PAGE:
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How to Avoid a Fractured Spirituality

February 1, 2019


If you look at what all successful people have in common—from sports to entertainment to business—it’s that they have a singular devotion to a specific goal. They have concentrated all of their efforts toward some end, harnessing all of their talent, energy, stamina and will into achieving that particular thing—even to the point of sacrifice, suffering. It’s no mystery that in order to be great at something—not just good, but truly exceptional—you have to give it your all, literally.

When it comes to the spiritual life, for some reason that logic doesn’t seem to sway so obviously. Maybe it’s because at a certain level, we know the journey toward spiritual greatness—to sainthood—is tremendously difficult. We may see the gap from where we are to where we have to go as equivalent to a vast ocean running endlessly into the horizon. Instead, it’s easier to throw up our hands and concede how laughably far from sainthood we are. And besides, it’s God’s job, right? His grace? Of course, we can do nothing without the grace of God, but still, we have some skin in the game, so to speak—we have to respond to his gift of grace. And we’re called to respond with the whole of our lives. Not a sliver, not a fraction, not even a good majority. All of it. God doesn’t ask us to be good, very good, or even extremely good. No. He asks us to be perfect, just as he, our Heavenly Father, is perfect. And so if God is asking for perfection, why do so many of us still lack a singular devotion to the life of God?

We see it all the time: the standard one hour at Mass on Sunday, maybe if we’re lucky a few prayers before meals, and then, of course, the outflowing of impromptu petitions when we’re in need of some supernatural aid. I lived my entire spiritual life like this before, and to be honest, I thought that’s what being a Christian was all about. Yet when we read the convicting, challenging words of Christ, that notion couldn’t be further from the truth. We can use words like “radical” or “revolutionary” to describe the nature of Christianity, but even those words have lost some of their thrust and meat. They’ve become familiar, just like the graphic image of Christ hanging on a Roman torture device can become “familiar” over time. The call to discipleship has become so common that it’s easy to compartmentalize it, causing a fragmented and fractured way of being. In this way, we may do the good things that are expected of us—attend Mass, follow the Commandments, give alms—but they become acts within a vacuum, severed from an ordering to God. We can don the “good Catholic” hat, wear it for a bit, and then exchange it for one of the various other hats tucked away neatly in the closet: our career, friends, family, sports, and leisure caps.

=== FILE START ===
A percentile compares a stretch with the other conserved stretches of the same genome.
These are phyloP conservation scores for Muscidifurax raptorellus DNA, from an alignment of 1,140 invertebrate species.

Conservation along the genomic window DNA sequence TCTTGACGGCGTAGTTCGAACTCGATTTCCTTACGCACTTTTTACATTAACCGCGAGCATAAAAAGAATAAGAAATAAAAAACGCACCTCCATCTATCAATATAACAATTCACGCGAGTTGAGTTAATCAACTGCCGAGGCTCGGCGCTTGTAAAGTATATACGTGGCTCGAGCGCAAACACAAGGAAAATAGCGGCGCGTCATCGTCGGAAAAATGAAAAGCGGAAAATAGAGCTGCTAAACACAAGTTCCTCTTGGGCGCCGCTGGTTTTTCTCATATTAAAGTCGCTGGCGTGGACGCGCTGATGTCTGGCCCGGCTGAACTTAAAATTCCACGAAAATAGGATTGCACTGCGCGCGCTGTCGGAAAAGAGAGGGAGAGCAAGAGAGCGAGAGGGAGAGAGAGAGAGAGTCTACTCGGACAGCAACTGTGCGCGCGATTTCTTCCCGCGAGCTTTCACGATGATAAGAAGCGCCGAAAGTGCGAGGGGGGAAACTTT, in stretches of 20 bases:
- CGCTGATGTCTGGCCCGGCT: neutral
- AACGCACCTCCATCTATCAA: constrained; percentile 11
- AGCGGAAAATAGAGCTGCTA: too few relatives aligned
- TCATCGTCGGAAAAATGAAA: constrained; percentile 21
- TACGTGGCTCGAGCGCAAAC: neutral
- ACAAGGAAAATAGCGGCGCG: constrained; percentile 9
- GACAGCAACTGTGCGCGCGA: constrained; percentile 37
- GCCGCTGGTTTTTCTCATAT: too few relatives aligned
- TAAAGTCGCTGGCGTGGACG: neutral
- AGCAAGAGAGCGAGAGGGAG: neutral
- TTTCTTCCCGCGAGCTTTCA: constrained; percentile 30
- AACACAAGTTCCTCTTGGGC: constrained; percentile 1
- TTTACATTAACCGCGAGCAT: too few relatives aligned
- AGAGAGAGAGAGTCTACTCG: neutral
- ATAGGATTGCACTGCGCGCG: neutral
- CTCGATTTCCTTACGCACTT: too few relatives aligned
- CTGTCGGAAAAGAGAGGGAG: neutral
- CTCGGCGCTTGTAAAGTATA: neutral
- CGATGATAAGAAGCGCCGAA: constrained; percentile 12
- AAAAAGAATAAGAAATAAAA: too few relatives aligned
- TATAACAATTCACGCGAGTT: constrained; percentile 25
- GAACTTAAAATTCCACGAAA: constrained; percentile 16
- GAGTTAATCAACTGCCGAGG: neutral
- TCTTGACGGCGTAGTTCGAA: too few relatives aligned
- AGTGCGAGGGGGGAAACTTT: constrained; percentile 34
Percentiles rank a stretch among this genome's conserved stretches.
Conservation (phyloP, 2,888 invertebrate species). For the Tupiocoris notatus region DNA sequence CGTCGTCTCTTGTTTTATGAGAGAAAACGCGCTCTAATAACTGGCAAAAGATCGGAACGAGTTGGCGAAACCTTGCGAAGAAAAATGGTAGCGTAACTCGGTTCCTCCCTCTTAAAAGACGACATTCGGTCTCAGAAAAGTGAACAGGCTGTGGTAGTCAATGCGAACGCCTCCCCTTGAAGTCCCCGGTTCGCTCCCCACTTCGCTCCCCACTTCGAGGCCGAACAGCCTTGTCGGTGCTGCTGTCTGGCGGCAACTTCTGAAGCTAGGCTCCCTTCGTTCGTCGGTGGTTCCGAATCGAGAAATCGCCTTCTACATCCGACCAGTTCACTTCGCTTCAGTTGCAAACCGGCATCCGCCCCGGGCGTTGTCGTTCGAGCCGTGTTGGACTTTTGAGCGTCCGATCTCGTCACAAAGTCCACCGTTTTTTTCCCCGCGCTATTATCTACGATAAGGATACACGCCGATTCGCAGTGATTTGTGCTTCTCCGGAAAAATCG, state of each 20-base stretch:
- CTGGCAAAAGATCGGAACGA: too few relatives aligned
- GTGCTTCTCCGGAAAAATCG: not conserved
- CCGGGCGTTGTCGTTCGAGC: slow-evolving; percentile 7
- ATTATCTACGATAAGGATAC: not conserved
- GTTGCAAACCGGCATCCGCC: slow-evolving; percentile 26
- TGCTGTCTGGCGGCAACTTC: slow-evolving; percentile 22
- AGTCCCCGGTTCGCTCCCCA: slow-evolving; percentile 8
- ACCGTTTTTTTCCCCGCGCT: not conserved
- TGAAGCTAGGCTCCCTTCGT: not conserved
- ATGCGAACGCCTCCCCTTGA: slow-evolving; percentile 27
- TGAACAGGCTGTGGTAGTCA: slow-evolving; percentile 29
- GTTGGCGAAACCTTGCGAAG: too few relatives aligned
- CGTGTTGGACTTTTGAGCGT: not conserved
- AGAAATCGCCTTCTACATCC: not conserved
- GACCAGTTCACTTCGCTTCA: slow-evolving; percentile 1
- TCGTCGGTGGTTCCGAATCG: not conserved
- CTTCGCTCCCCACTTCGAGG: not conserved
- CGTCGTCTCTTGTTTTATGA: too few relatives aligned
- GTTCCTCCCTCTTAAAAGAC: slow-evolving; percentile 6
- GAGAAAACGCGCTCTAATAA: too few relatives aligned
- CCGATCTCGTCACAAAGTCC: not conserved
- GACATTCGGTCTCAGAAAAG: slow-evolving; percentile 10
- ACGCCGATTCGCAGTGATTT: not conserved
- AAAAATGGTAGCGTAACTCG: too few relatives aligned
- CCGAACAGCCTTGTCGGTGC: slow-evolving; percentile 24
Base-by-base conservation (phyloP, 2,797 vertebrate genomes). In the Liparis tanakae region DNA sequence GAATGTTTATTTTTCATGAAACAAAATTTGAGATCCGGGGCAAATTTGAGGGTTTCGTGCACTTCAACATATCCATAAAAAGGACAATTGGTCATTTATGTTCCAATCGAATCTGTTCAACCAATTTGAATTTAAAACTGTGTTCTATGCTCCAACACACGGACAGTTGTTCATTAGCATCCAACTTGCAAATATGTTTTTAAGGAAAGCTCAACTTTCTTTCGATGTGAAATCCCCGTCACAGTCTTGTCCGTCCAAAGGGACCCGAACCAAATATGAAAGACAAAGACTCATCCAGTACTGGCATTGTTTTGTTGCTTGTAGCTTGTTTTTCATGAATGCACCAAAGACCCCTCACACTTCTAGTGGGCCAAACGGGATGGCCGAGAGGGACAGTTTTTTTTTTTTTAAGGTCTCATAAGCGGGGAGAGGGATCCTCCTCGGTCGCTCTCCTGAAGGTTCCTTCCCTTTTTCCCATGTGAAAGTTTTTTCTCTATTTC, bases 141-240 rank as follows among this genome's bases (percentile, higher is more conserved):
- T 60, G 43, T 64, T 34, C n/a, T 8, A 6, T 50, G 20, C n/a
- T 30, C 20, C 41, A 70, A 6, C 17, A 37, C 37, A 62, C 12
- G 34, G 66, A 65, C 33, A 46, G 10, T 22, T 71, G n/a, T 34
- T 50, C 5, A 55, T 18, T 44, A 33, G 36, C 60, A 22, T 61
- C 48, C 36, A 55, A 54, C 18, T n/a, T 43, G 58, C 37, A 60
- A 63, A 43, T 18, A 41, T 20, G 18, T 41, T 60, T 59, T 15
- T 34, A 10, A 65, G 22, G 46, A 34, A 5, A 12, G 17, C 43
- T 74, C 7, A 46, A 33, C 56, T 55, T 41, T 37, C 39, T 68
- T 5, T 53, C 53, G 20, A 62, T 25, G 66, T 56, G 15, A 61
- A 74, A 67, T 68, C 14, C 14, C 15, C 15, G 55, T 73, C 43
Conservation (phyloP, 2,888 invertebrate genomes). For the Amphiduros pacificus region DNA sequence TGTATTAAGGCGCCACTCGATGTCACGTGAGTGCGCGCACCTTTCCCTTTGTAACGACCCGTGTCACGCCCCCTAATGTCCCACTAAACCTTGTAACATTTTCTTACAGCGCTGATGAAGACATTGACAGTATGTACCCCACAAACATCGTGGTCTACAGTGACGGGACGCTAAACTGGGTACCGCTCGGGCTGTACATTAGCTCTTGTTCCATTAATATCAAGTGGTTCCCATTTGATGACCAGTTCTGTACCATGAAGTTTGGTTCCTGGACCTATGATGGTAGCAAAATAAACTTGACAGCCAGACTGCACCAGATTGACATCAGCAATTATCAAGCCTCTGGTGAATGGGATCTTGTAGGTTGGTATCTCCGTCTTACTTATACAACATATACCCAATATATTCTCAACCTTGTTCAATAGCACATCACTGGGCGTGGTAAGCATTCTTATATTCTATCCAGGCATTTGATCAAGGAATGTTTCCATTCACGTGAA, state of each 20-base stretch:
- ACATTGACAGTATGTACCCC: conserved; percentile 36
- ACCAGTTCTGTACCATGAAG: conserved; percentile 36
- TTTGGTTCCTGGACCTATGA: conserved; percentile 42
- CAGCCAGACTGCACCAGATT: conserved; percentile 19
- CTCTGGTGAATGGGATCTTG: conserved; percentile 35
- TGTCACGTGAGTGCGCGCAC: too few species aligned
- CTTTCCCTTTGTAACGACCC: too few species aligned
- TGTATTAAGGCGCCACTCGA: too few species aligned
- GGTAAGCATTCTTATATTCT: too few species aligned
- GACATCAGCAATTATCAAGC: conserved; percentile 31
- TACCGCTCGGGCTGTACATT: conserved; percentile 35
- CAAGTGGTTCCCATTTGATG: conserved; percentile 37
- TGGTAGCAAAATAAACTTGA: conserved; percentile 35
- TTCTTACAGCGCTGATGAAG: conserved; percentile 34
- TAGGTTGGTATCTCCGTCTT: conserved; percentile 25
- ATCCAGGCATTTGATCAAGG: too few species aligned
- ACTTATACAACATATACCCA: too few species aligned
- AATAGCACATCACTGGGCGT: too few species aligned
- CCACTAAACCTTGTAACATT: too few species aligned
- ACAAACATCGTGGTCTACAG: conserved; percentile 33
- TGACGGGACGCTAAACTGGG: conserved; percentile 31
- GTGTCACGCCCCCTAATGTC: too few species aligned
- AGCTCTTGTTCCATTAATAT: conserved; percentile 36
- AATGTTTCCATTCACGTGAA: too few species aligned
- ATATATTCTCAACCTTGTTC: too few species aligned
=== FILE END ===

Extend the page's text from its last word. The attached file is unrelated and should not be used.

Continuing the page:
Do we have a clear goal in this life? The athletes whose clear goal is the attainment of the Olympic gold are willing to let everything else become secondary. The way they eat, sleep, study, and train are all determined by that one clear goal. This is as true in the spiritual life as it is in the life of competitive sports. Without a clear goal, we will always be distracted and spend our energy on secondary things. “Keep your eyes on the prize,” Martin Luther King said to his people. What is our prize? It is the divine life, the eternal life, the life with and in God. (Henri Nouwen, Here and Now: Living in the Spirit)

Do we take Christ’s words seriously when he asks us to search for the prize—the pearl of great price? When he says that we must be perfect, do we nod our heads? When he says that we cannot serve both God and mammon, do we believe him? When he tells us it would be better to cut off our hands and pluck out our eyes in order to enter the kingdom of heaven, do we accept his hyperbolic language as indicative of the utter seriousness of the spiritual life—the need to be fully committed to him without compromise?

“You cannot be half a saint; you must be a whole saint or no saint at all” (St. Therese of Lisieux). And to follow that up with the pithy, incisive words of a famous Christian thinker and philosopher: “To be a saint is to will the one thing” (Søren Kierkegaard).